‘Make straight the way of the Lord’
John the Baptism was, without doubt, an extraordinary person. Pretty much everything about him was exceptional — even the food he ate and his weird garb marked him out from ‘normal’ people. As for his message, that too was unusual. There had not been a prophetic voice heard in Judea for several hundred years, and suddenly, there he was, shouting boldly his challenging call to repentance and change.
Fascinated by this strange figure, who chose the remote desert regions over the city centre for his stage, the people, including some Pharisees and Sadducees, flocked to hear him. They hadn’t gone to hear the wind in the reeds, they went to hear a man speak powerfully and prophetically, someone who didn’t mince his words, even about members of the royal family — which ultimately cost him his life.
And when asked whether or not he was the Messiah they were eagerly waiting for, he told them quite clearly that he was not, that he was merely a voice crying in the wilderness, ‘Make straight the way of the Lord’. He told them that he was only a voice, nothing you could look at but something you listened to. His message was: ‘Make straight the way of the Lord’.
Of course, he was quoting Isaiah, a much earlier prophet, and claiming to be the one sent ahead of the long-expected Messiah, urging the people to clear the way ahead and straighten out the road, the Royal Highway. What sort of road was this meant to be? Where did it lead? Where was this King going to establish his Kingdom? When he came, the King would answer that question very clearly: ‘The Kingdom of God is within you’. Therefore, the way that the Baptist sets about preparing the way is to appeal to the hearts of the people. ‘Repent, mend your ways, and come be baptised. Share your possessions with those in need. Those whose job is to collect taxes and rents, see to it that you exact no more than is just or due. You, soldiers, be content with your pay and stop throwing your weight around. And Herod, leaves your brother’s wife alone!’ In all this, John was seeking to ensure that the paths were being straightened out.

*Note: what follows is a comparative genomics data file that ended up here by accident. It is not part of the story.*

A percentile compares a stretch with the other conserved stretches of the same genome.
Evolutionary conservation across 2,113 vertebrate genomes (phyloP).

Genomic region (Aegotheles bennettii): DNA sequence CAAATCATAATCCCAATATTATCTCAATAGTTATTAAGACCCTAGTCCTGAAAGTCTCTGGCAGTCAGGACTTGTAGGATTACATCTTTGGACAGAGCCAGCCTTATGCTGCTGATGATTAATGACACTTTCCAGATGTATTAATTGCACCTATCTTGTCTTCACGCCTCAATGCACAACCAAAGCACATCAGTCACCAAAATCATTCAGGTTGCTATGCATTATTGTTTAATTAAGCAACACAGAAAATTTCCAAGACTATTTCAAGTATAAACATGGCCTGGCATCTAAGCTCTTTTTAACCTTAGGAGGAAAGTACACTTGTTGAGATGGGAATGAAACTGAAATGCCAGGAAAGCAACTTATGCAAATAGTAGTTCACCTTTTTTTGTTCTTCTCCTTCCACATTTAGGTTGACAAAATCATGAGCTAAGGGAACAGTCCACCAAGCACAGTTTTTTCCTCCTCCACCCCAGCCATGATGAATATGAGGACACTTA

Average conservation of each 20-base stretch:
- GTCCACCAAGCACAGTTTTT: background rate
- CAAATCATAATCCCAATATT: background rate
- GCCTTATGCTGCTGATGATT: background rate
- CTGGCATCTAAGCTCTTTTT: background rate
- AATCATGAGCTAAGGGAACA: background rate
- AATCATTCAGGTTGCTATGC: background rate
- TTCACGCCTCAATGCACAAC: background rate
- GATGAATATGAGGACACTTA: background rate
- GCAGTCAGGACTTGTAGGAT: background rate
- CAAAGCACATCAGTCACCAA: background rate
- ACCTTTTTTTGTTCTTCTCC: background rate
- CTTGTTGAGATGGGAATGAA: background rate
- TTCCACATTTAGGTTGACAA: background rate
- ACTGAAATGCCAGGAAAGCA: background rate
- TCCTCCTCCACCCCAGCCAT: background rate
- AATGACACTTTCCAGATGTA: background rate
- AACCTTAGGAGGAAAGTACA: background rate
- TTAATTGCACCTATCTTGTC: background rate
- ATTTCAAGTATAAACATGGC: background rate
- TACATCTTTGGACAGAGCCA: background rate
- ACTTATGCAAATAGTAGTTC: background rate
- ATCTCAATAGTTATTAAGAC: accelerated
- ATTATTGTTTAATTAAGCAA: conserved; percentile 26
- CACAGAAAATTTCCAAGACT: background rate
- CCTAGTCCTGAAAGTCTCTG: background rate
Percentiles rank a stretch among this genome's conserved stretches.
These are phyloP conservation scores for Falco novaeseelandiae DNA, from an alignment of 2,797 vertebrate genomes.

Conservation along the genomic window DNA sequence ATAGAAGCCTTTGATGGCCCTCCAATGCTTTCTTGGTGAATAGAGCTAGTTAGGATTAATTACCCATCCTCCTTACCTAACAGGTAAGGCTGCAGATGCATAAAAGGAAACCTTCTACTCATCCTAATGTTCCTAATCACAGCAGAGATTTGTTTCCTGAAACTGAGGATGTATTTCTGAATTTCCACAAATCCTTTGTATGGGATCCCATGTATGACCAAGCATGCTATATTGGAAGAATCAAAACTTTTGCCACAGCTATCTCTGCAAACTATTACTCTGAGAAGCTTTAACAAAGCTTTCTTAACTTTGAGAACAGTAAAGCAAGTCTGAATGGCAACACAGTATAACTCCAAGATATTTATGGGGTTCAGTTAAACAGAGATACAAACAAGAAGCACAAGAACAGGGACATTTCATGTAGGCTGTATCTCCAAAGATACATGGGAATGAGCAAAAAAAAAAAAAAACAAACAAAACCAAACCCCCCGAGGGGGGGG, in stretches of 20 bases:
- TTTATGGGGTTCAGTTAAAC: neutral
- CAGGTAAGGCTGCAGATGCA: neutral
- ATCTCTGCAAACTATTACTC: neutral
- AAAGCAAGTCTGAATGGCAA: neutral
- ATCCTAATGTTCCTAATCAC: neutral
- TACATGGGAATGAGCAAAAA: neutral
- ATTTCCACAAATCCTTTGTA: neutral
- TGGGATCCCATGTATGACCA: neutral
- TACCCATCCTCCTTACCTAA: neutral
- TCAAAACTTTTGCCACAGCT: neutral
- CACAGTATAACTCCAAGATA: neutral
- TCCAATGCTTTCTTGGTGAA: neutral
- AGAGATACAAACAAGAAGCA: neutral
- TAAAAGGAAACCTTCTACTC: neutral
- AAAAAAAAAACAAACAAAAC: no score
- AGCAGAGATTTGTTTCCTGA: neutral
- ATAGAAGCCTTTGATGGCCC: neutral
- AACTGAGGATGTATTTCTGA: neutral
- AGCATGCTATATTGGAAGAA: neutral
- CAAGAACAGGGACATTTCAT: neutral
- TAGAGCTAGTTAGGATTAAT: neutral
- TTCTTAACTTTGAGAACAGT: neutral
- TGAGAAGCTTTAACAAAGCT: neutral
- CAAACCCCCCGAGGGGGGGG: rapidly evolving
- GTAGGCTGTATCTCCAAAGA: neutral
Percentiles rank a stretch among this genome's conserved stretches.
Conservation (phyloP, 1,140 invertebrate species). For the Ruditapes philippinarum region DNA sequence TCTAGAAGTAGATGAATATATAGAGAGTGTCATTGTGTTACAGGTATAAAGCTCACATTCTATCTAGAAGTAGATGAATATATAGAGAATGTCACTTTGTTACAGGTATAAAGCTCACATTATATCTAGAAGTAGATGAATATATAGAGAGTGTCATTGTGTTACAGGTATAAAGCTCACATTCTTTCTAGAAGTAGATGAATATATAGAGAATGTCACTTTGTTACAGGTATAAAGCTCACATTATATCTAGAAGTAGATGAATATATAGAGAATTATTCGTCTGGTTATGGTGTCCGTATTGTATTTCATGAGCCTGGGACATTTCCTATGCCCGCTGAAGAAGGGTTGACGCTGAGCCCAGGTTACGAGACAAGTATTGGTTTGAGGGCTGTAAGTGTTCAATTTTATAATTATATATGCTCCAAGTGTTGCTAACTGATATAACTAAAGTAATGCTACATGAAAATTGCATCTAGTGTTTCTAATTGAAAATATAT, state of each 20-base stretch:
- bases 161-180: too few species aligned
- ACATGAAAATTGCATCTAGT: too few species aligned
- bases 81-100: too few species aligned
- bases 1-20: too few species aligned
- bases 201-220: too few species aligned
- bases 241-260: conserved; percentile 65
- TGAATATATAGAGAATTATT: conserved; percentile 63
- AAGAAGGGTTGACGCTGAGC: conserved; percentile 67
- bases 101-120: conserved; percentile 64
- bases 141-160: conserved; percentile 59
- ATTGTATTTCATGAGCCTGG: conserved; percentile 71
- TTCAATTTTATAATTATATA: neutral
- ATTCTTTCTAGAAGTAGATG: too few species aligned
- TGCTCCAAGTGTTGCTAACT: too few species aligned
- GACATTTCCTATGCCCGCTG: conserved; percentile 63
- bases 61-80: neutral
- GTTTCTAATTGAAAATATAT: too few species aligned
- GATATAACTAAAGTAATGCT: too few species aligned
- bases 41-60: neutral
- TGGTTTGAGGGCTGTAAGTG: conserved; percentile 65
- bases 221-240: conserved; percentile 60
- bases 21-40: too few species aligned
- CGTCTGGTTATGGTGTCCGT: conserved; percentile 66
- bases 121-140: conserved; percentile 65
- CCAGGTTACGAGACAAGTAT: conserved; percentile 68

Two thousand years later, his message is still pertinent. Our own paths are not so straight nor always kept in best order — the road-menders are urgently required to make them viable. We are continually being tempted to cut corners, to be not quite as straightforward in our dealings with others; not quite straight in our speaking if we think we might lose the approval of others, whose good opinion we rather cherish; not quite so straight in our thinking if we fear the uncomfortable conclusions we might reach. In the Gospel somewhere, Our Lord warns us about taking our hand from the plough or looking back, lest the furrow we are busily ploughing is no longer straight. In making decisions, we have often to rely on our conscience, which isn’t so reliable if our consciences have become twisted and dulled. Moreover, we can even forget how to discern what is true, good or indeed beautiful, because we have allowed ourselves to compromise too readily and easily with the world. This is why we need Advent and to heed the voices of Isaiah and John the Baptist, before we can fully share in the real joy of Our Lady and the angels at Christmas, which will soon be upon us. Meanwhile, let’s continue our preparations, allowing the slightly hectoring voice of John the Baptist to keep us on our toes.
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